Methods for generating hybrids of antibody-producing spleen or lymph node cells and myeloma cells usually comprise mixing somatic cells with myeloma cells in a 2:1 proportion, though the proportion may vary from about 20:1 to about 1:1, respectively, in the presence of an agent or agents (chemical or electrical) that promote the fusion of cell membranes. Fusion methods using Sendai virus have been described by Kohler and Milstein (1975; 1976), and those using polyethylene glycol (PEG), such as 37% (v/v) PEG, by Gefter et al. (1977). The use of electrically induced fusion methods also is appropriate (Goding, pp. 71-74, 1986). Fusion procedures usually produce viable hybrids at low frequencies, about 1×10−6 to 1×10−8. However, this does not pose a problem, as the viable, fused hybrids are differentiated from the parental, infused cells (particularly the infused myeloma cells that would normally continue to divide indefinitely) by culturing in a selective medium. The selective medium is generally one that contains an agent that blocks the de novo synthesis of nucleotides in the tissue culture media. Exemplary and preferred agents are aminopterin, methotrexate, and azaserine. Aminopterin and methotrexate block de novo synthesis of both purines and pyrimidines, whereas azaserine blocks only purine synthesis. Where aminopterin or methotrexate is used, the media is supplemented with hypoxanthine and thymidine as a source of nucleotides (HAT medium). Where azaserine is used, the media is supplemented with hypoxanthine. Ouabain is added if the B cell source is an Epstein Barr virus (EBV) transformed human B cell line, in order to eliminate EBV transformed lines that have not fused to the myeloma.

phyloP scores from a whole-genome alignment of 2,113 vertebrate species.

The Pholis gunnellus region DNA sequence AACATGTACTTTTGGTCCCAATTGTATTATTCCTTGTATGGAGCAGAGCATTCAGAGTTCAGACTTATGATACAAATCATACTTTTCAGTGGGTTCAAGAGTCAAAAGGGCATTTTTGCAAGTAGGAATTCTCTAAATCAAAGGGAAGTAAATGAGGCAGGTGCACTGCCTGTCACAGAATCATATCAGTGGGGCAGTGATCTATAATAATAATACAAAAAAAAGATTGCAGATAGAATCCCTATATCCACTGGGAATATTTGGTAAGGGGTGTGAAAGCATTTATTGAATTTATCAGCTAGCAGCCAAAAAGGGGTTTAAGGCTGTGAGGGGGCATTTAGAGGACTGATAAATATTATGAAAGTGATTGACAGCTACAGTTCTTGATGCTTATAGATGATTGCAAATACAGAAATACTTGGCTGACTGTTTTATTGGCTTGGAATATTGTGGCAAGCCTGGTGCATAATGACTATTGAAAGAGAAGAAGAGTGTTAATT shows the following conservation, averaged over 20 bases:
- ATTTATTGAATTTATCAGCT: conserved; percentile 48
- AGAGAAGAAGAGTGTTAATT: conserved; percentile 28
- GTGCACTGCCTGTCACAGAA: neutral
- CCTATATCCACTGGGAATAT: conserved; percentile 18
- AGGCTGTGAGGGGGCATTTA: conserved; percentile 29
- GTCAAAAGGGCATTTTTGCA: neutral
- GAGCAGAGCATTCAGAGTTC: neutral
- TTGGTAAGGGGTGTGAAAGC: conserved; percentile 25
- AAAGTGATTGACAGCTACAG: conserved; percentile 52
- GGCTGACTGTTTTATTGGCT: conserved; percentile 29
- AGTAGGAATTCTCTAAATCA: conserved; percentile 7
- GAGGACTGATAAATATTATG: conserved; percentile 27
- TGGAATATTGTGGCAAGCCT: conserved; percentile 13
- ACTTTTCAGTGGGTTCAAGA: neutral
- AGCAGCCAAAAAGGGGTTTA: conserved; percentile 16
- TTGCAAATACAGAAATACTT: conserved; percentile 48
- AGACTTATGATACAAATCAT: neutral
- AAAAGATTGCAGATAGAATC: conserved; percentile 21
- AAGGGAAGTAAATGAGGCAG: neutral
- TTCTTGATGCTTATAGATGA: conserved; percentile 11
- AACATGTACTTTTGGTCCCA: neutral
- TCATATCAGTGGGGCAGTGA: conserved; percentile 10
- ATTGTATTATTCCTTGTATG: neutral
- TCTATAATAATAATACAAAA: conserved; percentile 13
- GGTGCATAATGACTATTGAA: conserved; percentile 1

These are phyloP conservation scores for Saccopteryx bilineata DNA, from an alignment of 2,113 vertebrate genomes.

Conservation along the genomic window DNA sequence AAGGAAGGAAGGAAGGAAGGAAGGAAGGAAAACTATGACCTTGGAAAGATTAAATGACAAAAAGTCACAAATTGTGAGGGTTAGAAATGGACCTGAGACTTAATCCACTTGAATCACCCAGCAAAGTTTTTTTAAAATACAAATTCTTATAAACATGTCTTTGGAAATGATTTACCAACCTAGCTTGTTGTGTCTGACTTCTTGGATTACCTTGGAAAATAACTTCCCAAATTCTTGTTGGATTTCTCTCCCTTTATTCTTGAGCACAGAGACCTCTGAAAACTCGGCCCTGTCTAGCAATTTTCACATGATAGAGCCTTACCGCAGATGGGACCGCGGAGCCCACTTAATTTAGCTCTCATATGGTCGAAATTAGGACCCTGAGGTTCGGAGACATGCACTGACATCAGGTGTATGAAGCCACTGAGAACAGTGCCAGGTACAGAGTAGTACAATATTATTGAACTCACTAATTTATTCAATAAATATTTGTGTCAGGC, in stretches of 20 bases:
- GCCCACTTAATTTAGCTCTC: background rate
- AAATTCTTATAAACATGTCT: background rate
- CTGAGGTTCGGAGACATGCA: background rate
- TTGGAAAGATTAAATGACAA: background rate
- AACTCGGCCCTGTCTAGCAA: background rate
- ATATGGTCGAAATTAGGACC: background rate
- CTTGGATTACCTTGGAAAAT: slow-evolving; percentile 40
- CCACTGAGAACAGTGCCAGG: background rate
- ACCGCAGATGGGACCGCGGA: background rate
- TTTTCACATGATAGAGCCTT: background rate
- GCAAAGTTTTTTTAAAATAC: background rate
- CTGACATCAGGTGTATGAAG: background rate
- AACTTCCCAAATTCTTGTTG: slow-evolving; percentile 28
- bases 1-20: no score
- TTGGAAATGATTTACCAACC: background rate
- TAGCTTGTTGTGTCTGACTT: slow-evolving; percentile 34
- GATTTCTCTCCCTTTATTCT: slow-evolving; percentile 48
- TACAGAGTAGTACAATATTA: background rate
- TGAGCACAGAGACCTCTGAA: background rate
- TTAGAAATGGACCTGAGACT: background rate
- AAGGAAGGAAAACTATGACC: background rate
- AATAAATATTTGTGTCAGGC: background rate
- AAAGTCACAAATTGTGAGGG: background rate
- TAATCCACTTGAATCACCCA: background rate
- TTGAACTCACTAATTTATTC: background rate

The preferred selection medium is HAT or HAT with ouabain. Only cells capable of operating nucleotide salvage pathways are able to survive in HAT medium. The myeloma cells are defective in key enzymes of the salvage pathway, e.g., hypoxanthine phosphoribosyl transferase (HPRT), and they cannot survive. The B cells can operate this pathway, but they have a limited life span in culture and generally die within about two weeks. Therefore, the only cells that can survive in the selective media are those hybrids formed from myeloma and B cells. When the source of B cells used for fusion is a line of EBV-transformed B cells, as here, ouabain may also be used for drug selection of hybrids as EBV-transformed B cells are susceptible to drug killing, whereas the myeloma partner used is chosen to be ouabain resistant.